Here's a mind-boggling statistic - 50 years ago, carrots had 75% more magnesium than today.
Just one example of how our soil nutrient levels have significantly depleted over the years, and why we need a balanced mineral solution to help provide our horses with an effective nutritional foundation.
Here's a thought. Imagine randomly removing 50% of the nuts and bolts from your car, then trying to drive it. How far do you think you’d get? Some might just about rattle and roll, but imagine the stress on your car engine. Chances are, you wouldn’t risk even putting the key in the ignition.
In our human world, if we’re eating the standard western C.R.A.P. diet (Carbs, Refined, Artificial, Processed), health nuts report that our own machinery is missing a staggering 80% of our essential nuts and bolts. Just as our car won’t function properly, neither will our body, which is why such a high percentage of the western human race is so sick.
Put simply, we need all of the essential components for the body to work properly. And not unsurprisingly, it's the same for our horses.
FACT - Our UK grasslands are deficient in many of the essential minerals, and way too high in others.
FACT - Changes in the chemistry of grass cause changes in the chemistry of the horse, with many chronic health conditions being due to unbalanced micronutrients.
FACT - Most alleged behavioural issues will resolve by feeding minerals balanced to our known UK forage deficiencies.
Our EquiVita range is milled for us by Premier Nutrition, who are committed to manufacturing safe, compliant feed independently audited by, and certified to, UFAS, FEMAS, BETA NOPS, and ISO 22000, so you can be confident in the product you receive.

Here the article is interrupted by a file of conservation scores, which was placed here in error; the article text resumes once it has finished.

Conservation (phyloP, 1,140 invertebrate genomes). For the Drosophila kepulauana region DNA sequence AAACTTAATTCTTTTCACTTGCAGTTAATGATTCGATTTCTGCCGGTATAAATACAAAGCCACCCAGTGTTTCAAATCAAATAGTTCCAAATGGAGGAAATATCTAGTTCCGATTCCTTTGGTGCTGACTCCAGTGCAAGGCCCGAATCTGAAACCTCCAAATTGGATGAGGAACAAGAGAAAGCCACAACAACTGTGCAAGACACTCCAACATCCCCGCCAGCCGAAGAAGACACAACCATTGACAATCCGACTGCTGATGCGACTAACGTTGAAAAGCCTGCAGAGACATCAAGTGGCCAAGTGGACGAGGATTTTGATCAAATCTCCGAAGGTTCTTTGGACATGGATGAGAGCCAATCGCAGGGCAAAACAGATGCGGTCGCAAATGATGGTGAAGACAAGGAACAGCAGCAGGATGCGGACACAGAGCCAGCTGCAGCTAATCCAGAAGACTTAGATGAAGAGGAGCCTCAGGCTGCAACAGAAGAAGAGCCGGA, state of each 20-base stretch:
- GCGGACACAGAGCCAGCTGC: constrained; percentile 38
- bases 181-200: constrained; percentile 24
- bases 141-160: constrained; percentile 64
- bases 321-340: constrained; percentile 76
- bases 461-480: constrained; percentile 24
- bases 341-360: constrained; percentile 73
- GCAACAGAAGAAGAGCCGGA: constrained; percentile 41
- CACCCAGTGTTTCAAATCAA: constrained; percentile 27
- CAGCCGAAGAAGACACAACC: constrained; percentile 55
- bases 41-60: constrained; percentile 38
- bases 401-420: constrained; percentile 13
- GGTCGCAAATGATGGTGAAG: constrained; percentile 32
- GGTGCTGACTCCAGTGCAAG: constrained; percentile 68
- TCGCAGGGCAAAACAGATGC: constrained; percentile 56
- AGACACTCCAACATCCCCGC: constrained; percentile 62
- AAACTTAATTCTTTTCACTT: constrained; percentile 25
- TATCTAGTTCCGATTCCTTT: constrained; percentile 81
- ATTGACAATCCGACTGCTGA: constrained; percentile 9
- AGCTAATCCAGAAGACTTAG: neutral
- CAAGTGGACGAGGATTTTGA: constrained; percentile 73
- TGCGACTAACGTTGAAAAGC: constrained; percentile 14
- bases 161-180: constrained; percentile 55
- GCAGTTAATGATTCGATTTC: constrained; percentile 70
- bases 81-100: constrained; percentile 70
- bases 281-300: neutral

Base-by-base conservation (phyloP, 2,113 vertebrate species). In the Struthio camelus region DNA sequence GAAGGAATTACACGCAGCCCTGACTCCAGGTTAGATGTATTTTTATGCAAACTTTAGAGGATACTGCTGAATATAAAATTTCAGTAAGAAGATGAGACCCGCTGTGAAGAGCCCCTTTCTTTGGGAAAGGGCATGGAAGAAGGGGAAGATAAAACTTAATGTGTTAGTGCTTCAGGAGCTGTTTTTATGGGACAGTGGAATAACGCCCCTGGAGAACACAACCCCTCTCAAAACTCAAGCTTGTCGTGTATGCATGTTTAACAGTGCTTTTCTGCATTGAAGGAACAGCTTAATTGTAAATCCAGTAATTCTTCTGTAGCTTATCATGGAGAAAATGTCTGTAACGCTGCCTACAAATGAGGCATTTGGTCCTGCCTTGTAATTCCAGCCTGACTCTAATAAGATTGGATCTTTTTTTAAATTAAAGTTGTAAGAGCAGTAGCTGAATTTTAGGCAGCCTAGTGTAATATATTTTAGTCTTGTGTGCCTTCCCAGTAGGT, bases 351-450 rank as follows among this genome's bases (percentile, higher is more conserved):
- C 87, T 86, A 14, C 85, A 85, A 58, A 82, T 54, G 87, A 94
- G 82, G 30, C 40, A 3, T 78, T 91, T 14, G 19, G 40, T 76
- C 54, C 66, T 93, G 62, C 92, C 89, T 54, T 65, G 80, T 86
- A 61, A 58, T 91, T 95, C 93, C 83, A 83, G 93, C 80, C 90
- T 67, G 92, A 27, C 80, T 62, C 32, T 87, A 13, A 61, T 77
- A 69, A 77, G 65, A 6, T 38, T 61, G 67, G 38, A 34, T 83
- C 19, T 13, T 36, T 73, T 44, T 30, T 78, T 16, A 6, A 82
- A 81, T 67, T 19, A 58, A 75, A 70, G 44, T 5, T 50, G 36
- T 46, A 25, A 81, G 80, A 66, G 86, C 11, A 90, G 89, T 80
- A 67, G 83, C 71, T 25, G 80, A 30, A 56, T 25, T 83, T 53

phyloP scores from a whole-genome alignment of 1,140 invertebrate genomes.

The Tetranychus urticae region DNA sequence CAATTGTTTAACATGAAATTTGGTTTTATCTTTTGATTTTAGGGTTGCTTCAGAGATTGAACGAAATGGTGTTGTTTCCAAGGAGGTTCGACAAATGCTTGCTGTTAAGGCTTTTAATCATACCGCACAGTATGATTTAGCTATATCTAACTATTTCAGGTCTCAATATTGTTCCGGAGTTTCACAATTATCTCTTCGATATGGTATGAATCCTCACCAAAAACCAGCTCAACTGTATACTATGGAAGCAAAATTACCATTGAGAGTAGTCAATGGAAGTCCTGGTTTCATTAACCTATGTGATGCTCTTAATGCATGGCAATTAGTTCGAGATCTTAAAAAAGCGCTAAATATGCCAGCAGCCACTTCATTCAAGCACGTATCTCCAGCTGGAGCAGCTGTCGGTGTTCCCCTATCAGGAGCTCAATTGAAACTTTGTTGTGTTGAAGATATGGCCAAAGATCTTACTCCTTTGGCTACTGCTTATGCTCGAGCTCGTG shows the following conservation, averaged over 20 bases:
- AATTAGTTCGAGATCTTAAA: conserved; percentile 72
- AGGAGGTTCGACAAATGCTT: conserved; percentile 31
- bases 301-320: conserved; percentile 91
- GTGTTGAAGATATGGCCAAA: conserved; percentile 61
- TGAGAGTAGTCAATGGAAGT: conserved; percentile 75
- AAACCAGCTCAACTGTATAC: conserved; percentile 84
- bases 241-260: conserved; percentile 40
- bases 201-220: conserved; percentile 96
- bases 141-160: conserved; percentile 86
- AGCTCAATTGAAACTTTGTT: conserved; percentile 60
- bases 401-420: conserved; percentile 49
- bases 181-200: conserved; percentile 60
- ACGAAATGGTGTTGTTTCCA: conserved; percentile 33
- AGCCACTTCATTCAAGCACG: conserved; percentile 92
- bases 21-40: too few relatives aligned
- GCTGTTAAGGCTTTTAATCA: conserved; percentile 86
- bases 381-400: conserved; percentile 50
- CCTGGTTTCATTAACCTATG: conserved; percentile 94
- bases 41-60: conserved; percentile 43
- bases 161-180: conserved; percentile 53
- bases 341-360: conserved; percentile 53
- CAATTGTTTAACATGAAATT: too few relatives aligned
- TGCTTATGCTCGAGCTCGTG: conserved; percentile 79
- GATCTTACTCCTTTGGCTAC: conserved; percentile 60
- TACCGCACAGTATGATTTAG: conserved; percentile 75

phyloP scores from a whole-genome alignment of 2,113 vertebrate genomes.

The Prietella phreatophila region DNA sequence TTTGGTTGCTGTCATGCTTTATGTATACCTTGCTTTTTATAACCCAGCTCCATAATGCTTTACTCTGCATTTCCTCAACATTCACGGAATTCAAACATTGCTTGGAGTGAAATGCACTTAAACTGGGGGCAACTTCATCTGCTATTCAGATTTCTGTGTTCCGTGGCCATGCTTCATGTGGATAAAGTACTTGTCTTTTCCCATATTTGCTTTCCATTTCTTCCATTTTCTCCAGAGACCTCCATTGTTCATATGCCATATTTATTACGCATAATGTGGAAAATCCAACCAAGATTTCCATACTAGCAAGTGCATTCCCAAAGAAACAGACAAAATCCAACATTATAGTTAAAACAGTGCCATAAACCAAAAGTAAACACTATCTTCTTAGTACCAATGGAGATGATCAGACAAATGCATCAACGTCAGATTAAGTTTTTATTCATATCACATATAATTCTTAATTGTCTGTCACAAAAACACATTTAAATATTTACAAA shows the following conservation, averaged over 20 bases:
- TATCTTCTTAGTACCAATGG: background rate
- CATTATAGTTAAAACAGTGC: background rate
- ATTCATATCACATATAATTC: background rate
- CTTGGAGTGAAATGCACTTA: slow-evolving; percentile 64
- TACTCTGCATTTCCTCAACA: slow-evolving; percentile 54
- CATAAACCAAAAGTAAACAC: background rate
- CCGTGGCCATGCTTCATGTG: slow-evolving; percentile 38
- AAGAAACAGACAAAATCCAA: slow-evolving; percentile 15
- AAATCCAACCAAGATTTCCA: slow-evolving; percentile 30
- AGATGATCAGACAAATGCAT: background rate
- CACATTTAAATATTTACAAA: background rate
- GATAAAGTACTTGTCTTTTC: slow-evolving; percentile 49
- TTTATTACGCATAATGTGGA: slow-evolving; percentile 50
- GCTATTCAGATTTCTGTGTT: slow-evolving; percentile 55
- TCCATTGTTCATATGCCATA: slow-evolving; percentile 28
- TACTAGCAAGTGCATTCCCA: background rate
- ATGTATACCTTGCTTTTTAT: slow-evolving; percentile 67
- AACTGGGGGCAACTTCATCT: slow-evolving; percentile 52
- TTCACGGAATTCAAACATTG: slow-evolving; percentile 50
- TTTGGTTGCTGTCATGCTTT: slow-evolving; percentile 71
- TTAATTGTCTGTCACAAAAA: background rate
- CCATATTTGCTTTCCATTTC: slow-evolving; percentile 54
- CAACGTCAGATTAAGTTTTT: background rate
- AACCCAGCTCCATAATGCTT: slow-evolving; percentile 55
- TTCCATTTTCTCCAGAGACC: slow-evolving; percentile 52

- A carefully balanced multi-mineral nutritional solution specific to our UK grasslands.
- Balanced to the NRC guidelines based on known UK forage deficiencies, which means it provides the correct ratios of the deficient minerals and micronutrients to balance the equine dietary requirements.
- No fillers whatsoever, just the composition your horse needs, based on the known deficiencies and NRC guidelines, to nutritionally balance the diet.
- Includes as standard: * Lysine * Magnesium * Phosphorous * Bioplex Copper & Zinc * Brewers Yeast * Biotin * Methionine * Organic Selenium *(Please note our 'M&S' range (for the Mallenders/Sallenders horse) excludes the Brewers Yeast and Biotin as these are known keratin producers)
- Our standard EquiVita range, ideal for all-round maintenance.
- EquiVitaA - includes Spirulina Algae for added potent nutrients.
- EquiVitaT - includes Turmeric for joint and inflammatory support.
- EquiVitaM&S - excludes Biotin, suitable for the Mallenders/Sallenders horse.
- EquiVitaY - our Youngstock range
- VitaComplete - combines our EquiVita range with all the options below, plus 100g daily micronised linseed, and 10g daily certified organic and unrefined salt as a convenient 3-in-1.
The Options - to suit every horse, in every season, across all our ranges
- Tailored for winter/hay support (Plus), probiotics (ProB), the Plus and ProB together with mycotoxin removal (Ultra), and our top-of-the-range MAX
- EquiVita-Plus - adds back in the Vits C and E, two superior natural antioxidants, which are depleted both in winter grass and the drying/curing of grass to hay, so if there's hay in your horse's diet you'll need the 'Plus' option.
- ProB - with 10g added Yea-Sacc 1026 probiotic.
- ProBPlus - our Plus and ProB options together, so ideal for winter and/or if there's hay in the diet.